Source: The Washington Post
The insult was so shocking that at first Mohamed Ahmed Radwan couldn’t believe his ears.
As the Florida businessman was taking his seat aboard an American Airlines flight in Charlotte last December, a flight attendant called out his name. Then she called out his seat assignment, too. Then she announced that she would be keeping an eye on him. She repeated this several times.
At first, Radwan thought the flight attendant must be talking to someone else, he said. Then he realized that he had just been singled out among other passengers, apparently because of his ethnicity. After raising the issue with the flight attendant and other airline employees, Radwan was removed from the plane at the captain’s orders.
Now a Muslim civil rights organization is calling on the U.S. Department of Transportation to investigate the incident as a possible act of bias. The Council on American-Islamic Relations (CAIR) said the organization has written to the DOT’s Aviation Consumer Protection Division, alleging that the flight crew ordered Radwan off from Flight 1821 solely because he is Muslim and not because of anything he was doing.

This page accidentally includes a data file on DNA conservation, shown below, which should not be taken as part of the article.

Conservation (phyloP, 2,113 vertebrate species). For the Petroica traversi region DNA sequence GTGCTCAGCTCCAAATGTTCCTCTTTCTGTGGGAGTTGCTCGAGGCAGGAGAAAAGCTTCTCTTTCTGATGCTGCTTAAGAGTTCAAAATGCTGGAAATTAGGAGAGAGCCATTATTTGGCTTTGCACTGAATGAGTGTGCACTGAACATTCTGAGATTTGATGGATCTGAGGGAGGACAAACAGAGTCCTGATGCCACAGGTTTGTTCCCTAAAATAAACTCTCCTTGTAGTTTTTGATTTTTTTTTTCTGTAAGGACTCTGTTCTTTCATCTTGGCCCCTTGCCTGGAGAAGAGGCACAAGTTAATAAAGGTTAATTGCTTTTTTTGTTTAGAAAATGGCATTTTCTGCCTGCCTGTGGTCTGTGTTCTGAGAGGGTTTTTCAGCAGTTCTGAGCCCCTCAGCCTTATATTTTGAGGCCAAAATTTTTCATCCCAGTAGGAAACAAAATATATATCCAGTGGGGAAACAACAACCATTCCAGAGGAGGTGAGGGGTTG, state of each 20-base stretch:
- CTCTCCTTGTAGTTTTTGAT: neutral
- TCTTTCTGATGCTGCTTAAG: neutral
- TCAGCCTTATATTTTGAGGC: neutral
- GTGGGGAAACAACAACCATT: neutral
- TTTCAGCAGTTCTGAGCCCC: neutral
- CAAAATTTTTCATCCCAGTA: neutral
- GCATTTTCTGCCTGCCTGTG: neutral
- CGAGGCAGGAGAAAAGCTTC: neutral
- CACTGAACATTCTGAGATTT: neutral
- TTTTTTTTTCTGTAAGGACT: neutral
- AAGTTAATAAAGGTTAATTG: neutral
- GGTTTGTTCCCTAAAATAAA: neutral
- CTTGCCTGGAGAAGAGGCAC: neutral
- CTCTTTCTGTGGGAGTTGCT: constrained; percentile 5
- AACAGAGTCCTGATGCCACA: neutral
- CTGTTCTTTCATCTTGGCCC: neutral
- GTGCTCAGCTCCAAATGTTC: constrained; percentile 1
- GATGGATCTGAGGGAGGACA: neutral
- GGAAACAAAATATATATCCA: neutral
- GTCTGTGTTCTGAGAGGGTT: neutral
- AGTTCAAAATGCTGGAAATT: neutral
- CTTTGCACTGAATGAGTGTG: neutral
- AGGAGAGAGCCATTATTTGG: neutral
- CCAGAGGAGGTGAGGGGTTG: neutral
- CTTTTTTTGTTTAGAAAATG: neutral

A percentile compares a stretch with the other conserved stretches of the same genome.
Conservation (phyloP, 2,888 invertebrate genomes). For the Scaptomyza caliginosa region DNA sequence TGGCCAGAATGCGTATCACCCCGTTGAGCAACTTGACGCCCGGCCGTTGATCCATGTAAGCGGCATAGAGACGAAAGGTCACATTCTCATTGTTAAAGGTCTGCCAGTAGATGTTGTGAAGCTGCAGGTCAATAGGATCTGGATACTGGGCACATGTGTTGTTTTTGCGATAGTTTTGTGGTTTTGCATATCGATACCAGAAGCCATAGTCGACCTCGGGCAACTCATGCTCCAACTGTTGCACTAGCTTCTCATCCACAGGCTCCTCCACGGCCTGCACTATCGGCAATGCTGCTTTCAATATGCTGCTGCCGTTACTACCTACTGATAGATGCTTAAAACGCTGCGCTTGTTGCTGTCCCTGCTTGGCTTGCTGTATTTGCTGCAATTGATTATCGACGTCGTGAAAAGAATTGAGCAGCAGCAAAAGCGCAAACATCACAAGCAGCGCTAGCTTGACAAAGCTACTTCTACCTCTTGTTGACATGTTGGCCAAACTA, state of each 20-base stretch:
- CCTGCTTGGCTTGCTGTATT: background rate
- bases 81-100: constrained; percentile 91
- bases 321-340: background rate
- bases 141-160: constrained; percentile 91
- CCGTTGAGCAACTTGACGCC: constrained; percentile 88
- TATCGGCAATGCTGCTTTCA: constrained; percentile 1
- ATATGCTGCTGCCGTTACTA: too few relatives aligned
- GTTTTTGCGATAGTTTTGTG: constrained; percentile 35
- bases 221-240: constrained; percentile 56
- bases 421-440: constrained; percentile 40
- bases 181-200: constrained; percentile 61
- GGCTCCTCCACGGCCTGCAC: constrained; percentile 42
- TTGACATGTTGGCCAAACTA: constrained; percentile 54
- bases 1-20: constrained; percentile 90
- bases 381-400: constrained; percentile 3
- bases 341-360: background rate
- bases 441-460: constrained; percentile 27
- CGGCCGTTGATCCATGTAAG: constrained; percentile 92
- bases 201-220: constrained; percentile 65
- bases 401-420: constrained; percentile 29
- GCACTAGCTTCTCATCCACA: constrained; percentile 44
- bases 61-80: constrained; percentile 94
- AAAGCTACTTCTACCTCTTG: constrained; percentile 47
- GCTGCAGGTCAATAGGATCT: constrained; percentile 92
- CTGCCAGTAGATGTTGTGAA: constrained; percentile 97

“I think it was a shattering moment for me because I’ve lived in this country for 20 years, and I’m a proud and an honored American,” Radwan, a naturalized U.S. citizen who emigrated from Egypt, said in an interview Thursday. “It was a moment where I felt that a lot of the very values I came to this country for were stripped from me by not being treated equally just like everybody else on the plane.”
A call to American Airlines seeking comment late Wednesday was not immediately returned.
CAIR said Radwan’s experience fits a troubling pattern in which air travelers are singled out and sometimes removed from flights only because of their religion or ethnicity — a phenomenon known as “flying while Muslim.”
“Many of the cases we’ve seen they fail to provide an objectively reasonable cause or explanation, and they do ultimately seem that they’re ultimately based on unsubstantiated fear or speculation of some sort, ” said Maha Sayed, a CAIR attorney who is handling the case. She said the federal government needs to do more to draft specific guidelines on acceptable criteria for removing people from flights that are based on their actions and not stereotypes.